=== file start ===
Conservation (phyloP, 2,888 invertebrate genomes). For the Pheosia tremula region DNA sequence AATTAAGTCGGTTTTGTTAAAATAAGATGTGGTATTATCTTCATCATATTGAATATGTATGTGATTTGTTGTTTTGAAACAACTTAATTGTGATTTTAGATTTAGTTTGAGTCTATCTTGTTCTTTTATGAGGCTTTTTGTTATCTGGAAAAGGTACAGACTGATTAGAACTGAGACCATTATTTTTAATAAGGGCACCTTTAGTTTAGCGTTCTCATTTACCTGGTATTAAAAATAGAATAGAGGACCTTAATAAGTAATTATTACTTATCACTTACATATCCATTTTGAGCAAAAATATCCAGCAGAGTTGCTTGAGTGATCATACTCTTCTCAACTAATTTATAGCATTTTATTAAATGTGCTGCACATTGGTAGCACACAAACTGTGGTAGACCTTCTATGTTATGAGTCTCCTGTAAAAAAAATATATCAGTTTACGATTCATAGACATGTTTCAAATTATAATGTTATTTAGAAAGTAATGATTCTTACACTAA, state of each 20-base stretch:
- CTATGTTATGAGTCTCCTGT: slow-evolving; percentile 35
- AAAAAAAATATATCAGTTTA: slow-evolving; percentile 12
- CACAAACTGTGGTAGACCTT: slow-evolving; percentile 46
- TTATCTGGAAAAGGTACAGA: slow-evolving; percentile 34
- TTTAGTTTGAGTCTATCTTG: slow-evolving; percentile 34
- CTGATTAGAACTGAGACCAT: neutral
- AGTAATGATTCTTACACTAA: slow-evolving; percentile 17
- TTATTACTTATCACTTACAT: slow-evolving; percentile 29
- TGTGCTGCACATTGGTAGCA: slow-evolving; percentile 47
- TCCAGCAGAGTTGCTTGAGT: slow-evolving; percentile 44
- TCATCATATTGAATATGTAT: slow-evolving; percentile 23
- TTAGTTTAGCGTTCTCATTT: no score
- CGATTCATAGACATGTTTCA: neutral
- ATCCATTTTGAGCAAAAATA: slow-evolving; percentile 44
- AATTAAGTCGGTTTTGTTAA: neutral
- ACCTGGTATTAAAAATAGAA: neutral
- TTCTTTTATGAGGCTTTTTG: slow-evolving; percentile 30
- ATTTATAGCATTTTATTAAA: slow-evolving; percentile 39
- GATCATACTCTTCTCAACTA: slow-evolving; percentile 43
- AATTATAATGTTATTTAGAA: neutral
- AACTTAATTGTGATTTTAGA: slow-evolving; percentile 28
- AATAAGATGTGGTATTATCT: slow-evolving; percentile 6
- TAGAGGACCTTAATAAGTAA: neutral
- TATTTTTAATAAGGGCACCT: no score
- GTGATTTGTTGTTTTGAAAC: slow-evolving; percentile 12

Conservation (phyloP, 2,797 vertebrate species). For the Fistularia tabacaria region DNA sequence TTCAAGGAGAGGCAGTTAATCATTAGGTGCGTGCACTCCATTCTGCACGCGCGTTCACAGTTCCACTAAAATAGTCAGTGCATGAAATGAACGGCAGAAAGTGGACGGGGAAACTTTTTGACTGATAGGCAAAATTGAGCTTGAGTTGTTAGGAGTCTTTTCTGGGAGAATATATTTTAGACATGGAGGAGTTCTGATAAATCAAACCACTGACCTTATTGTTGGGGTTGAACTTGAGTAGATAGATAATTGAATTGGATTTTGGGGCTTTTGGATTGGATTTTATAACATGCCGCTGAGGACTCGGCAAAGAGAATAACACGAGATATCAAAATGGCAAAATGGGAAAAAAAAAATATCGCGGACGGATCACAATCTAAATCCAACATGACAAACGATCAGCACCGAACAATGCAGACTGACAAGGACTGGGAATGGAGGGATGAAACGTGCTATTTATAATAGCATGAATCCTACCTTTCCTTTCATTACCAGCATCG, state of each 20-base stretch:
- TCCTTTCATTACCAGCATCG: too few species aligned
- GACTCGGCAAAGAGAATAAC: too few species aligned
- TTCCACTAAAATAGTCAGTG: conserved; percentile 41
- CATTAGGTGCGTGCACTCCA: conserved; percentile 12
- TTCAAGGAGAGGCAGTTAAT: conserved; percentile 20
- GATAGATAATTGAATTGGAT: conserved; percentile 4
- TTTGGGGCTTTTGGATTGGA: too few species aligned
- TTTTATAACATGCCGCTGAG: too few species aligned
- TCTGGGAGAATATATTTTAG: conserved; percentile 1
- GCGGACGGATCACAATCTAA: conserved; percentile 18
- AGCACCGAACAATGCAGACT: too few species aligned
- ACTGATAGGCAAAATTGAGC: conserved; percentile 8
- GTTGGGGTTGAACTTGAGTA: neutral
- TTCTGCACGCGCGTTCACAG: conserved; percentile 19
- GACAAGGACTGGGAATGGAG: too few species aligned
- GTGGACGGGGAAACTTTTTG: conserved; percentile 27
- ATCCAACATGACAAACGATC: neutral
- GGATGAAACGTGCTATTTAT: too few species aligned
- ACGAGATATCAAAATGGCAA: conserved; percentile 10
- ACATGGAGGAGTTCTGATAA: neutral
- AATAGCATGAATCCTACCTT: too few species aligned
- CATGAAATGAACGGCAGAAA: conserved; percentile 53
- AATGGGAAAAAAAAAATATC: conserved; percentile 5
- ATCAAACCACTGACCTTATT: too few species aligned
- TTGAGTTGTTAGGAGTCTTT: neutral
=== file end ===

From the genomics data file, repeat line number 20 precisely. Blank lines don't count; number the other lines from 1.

- GATCATACTCTTCTCAACTA: slow-evolving; percentile 43